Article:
Exhibit 1: The Perpetual Bond™ S&P/TSX Companies – Cash Flow Summary – April 2013

S&P TSX Composite Companies - Cash Flow - April 2013

S&P TSX Composite Companies – Cash Flow – April 2013

The Perpetual Bond™ is a managed portfolio and we only buy and hold the stock if the stock price appears to be above the price of risk and for no other reason.

(Please Click on the Chart to make it larger if required.)

Please see our recent Post, Bystanders & Collateral Damage, April 2013, for more information on the price of risk, and for a recent summary of what we’re buying and holding now in all the capital markets, please see the summaries in The Wall Street Put, April 2013, which complement this one.

Exhibit 2: The Perpetual Bond™ S&P/TSX Companies – Portfolio Summary – April 2013

S&P TSX Composite Companies - Portfolio - April 2013

S&P TSX Composite Companies – Portfolio – April 2013

(Please Click on the Chart to make it larger, and again, if required.)


We are The RiskWerk Company and care not a jot for mutual funds, hedge funds, “alternative investments”, the “risk/reward equation” and every other unprovable artifact of investment lore. We have just one product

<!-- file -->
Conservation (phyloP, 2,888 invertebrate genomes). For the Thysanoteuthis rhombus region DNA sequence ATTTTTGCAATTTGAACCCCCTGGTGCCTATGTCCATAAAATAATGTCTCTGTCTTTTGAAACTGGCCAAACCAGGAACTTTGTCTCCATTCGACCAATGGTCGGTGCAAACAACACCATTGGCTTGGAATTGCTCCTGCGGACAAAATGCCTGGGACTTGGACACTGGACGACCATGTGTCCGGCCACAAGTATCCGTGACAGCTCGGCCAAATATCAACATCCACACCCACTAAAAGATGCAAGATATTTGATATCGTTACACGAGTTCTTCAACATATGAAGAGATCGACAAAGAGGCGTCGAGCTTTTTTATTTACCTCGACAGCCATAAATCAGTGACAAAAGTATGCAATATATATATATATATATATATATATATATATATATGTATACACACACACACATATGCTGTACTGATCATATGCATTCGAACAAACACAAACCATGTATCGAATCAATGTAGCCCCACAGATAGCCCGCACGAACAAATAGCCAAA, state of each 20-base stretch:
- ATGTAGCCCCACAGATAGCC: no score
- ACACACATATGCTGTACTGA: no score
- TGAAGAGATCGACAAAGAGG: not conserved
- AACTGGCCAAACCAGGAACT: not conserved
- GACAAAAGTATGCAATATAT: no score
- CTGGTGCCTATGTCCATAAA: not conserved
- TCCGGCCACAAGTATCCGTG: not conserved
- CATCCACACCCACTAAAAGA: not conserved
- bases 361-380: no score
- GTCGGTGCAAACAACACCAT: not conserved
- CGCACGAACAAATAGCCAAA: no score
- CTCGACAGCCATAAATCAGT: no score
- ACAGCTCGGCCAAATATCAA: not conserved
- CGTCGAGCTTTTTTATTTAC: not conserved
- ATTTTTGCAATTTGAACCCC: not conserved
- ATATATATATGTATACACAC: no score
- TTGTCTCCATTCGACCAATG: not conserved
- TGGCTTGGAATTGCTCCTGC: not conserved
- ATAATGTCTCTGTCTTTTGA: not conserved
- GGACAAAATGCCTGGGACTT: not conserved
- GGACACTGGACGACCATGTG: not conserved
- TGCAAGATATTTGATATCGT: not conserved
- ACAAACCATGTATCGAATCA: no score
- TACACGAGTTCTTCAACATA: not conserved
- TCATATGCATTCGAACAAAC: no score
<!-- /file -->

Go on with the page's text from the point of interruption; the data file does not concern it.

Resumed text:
The Perpetual Bond™
“Alpha-smart with 100% Capital Safety and 100% Liquidity”
With No Fees and No Loads on Capital

For more information on RiskWerk, please follow the Tags or Categories attached to this Letter or simply enter Search for additional references to any term that we have used. Related data may be obtained from us for free in a machine readable format by request to


Investing in the bond and stock markets has become a highly regulated and litigious industry but despite that, there remains only one effective rule and that is caveat emptor or “buyer beware”. Nothing that we say should be construed by any person as advice or a recommendation to buy, sell, hold or avoid the common stock or bonds of any public company at any time for any purpose. That is the law and we fully support and respect that law and regulation in every jurisdiction without exception and without qualification to the best of our knowledge and ability. We can only tell you what we do and why we do it or have done it and we know nothing at all about the future or the future of stock prices of any company nor why they are what they are, now. The author retains all copyrights to his works in this blog and on this website. The Perpetual Bond®™ is a registered trademark and patented technology of The RiskWerk Company and RiskWerk Limited (“Company”) . The Canada Pension Bond®™ and The Medina Bond®™ are registered trademarks or trademarks of the Company as are the words and phrases “Alpha-smart”, “100% Capital Safety”, “100% Liquidity”, ”price of risk”, “risk price”, and the symbols “(B)”, “(N)” and N*.